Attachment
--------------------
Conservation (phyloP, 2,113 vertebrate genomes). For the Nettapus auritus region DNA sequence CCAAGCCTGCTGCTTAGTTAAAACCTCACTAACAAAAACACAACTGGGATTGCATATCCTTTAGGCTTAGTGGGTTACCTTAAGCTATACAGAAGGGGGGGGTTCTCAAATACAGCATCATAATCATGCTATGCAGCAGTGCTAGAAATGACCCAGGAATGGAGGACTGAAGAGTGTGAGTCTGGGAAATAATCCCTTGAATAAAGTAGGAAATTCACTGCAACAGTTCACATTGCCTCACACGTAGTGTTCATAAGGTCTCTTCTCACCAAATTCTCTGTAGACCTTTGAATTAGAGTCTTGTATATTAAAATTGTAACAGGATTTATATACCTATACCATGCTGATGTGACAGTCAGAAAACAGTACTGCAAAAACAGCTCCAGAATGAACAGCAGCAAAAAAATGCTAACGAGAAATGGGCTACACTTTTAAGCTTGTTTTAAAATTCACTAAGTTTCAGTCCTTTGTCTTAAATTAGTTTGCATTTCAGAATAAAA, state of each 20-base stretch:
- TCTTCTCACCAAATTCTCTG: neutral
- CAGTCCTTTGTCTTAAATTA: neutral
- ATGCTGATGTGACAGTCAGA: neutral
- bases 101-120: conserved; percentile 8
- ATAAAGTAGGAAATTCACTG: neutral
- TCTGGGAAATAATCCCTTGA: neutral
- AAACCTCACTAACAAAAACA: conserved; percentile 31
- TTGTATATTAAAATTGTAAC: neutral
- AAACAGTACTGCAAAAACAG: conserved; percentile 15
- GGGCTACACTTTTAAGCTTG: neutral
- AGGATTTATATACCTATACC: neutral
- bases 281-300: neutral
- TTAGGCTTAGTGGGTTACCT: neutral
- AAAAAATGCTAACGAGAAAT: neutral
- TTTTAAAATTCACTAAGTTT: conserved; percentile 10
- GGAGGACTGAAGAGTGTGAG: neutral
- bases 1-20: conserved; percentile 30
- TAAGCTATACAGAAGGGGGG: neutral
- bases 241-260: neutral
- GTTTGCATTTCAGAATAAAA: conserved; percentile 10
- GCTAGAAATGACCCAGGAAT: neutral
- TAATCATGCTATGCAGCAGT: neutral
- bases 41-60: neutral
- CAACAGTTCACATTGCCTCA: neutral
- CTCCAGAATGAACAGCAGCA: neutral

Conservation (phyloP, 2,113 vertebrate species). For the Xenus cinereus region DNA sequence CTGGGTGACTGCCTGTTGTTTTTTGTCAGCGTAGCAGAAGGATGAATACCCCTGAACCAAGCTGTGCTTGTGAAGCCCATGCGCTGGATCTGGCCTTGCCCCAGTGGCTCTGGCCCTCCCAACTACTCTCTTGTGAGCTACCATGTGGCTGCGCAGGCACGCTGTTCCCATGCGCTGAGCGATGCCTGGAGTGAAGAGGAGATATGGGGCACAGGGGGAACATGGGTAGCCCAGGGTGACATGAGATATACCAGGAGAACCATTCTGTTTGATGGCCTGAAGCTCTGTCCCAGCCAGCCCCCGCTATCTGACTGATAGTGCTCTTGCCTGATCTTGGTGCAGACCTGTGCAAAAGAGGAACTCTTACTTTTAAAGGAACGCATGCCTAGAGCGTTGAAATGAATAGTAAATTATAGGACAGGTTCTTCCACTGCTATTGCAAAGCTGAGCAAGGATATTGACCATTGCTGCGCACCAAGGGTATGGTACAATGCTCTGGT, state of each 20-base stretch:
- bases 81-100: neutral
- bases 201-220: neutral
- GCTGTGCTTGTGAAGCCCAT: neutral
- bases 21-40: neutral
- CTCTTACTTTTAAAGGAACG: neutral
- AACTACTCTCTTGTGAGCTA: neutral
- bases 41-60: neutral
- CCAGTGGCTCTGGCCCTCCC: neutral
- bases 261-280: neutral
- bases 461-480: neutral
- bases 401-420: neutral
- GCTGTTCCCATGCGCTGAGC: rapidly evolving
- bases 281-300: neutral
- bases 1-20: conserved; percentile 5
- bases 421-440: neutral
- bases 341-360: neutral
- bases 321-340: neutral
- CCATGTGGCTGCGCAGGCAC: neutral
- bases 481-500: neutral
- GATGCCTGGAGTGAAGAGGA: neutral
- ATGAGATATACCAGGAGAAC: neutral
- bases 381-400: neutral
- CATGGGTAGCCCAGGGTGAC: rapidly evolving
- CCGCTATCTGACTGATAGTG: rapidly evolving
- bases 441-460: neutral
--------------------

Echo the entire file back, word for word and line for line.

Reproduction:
Conservation (phyloP, 2,113 vertebrate genomes). For the Nettapus auritus region DNA sequence CCAAGCCTGCTGCTTAGTTAAAACCTCACTAACAAAAACACAACTGGGATTGCATATCCTTTAGGCTTAGTGGGTTACCTTAAGCTATACAGAAGGGGGGGGTTCTCAAATACAGCATCATAATCATGCTATGCAGCAGTGCTAGAAATGACCCAGGAATGGAGGACTGAAGAGTGTGAGTCTGGGAAATAATCCCTTGAATAAAGTAGGAAATTCACTGCAACAGTTCACATTGCCTCACACGTAGTGTTCATAAGGTCTCTTCTCACCAAATTCTCTGTAGACCTTTGAATTAGAGTCTTGTATATTAAAATTGTAACAGGATTTATATACCTATACCATGCTGATGTGACAGTCAGAAAACAGTACTGCAAAAACAGCTCCAGAATGAACAGCAGCAAAAAAATGCTAACGAGAAATGGGCTACACTTTTAAGCTTGTTTTAAAATTCACTAAGTTTCAGTCCTTTGTCTTAAATTAGTTTGCATTTCAGAATAAAA, state of each 20-base stretch:
- TCTTCTCACCAAATTCTCTG: neutral
- CAGTCCTTTGTCTTAAATTA: neutral
- ATGCTGATGTGACAGTCAGA: neutral
- bases 101-120: conserved; percentile 8
- ATAAAGTAGGAAATTCACTG: neutral
- TCTGGGAAATAATCCCTTGA: neutral
- AAACCTCACTAACAAAAACA: conserved; percentile 31
- TTGTATATTAAAATTGTAAC: neutral
- AAACAGTACTGCAAAAACAG: conserved; percentile 15
- GGGCTACACTTTTAAGCTTG: neutral
- AGGATTTATATACCTATACC: neutral
- bases 281-300: neutral
- TTAGGCTTAGTGGGTTACCT: neutral
- AAAAAATGCTAACGAGAAAT: neutral
- TTTTAAAATTCACTAAGTTT: conserved; percentile 10
- GGAGGACTGAAGAGTGTGAG: neutral
- bases 1-20: conserved; percentile 30
- TAAGCTATACAGAAGGGGGG: neutral
- bases 241-260: neutral
- GTTTGCATTTCAGAATAAAA: conserved; percentile 10
- GCTAGAAATGACCCAGGAAT: neutral
- TAATCATGCTATGCAGCAGT: neutral
- bases 41-60: neutral
- CAACAGTTCACATTGCCTCA: neutral
- CTCCAGAATGAACAGCAGCA: neutral

Conservation (phyloP, 2,113 vertebrate species). For the Xenus cinereus region DNA sequence CTGGGTGACTGCCTGTTGTTTTTTGTCAGCGTAGCAGAAGGATGAATACCCCTGAACCAAGCTGTGCTTGTGAAGCCCATGCGCTGGATCTGGCCTTGCCCCAGTGGCTCTGGCCCTCCCAACTACTCTCTTGTGAGCTACCATGTGGCTGCGCAGGCACGCTGTTCCCATGCGCTGAGCGATGCCTGGAGTGAAGAGGAGATATGGGGCACAGGGGGAACATGGGTAGCCCAGGGTGACATGAGATATACCAGGAGAACCATTCTGTTTGATGGCCTGAAGCTCTGTCCCAGCCAGCCCCCGCTATCTGACTGATAGTGCTCTTGCCTGATCTTGGTGCAGACCTGTGCAAAAGAGGAACTCTTACTTTTAAAGGAACGCATGCCTAGAGCGTTGAAATGAATAGTAAATTATAGGACAGGTTCTTCCACTGCTATTGCAAAGCTGAGCAAGGATATTGACCATTGCTGCGCACCAAGGGTATGGTACAATGCTCTGGT, state of each 20-base stretch:
- bases 81-100: neutral
- bases 201-220: neutral
- GCTGTGCTTGTGAAGCCCAT: neutral
- bases 21-40: neutral
- CTCTTACTTTTAAAGGAACG: neutral
- AACTACTCTCTTGTGAGCTA: neutral
- bases 41-60: neutral
- CCAGTGGCTCTGGCCCTCCC: neutral
- bases 261-280: neutral
- bases 461-480: neutral
- bases 401-420: neutral
- GCTGTTCCCATGCGCTGAGC: rapidly evolving
- bases 281-300: neutral
- bases 1-20: conserved; percentile 5
- bases 421-440: neutral
- bases 341-360: neutral
- bases 321-340: neutral
- CCATGTGGCTGCGCAGGCAC: neutral
- bases 481-500: neutral
- GATGCCTGGAGTGAAGAGGA: neutral
- ATGAGATATACCAGGAGAAC: neutral
- bases 381-400: neutral
- CATGGGTAGCCCAGGGTGAC: rapidly evolving
- CCGCTATCTGACTGATAGTG: rapidly evolving
- bases 441-460: neutral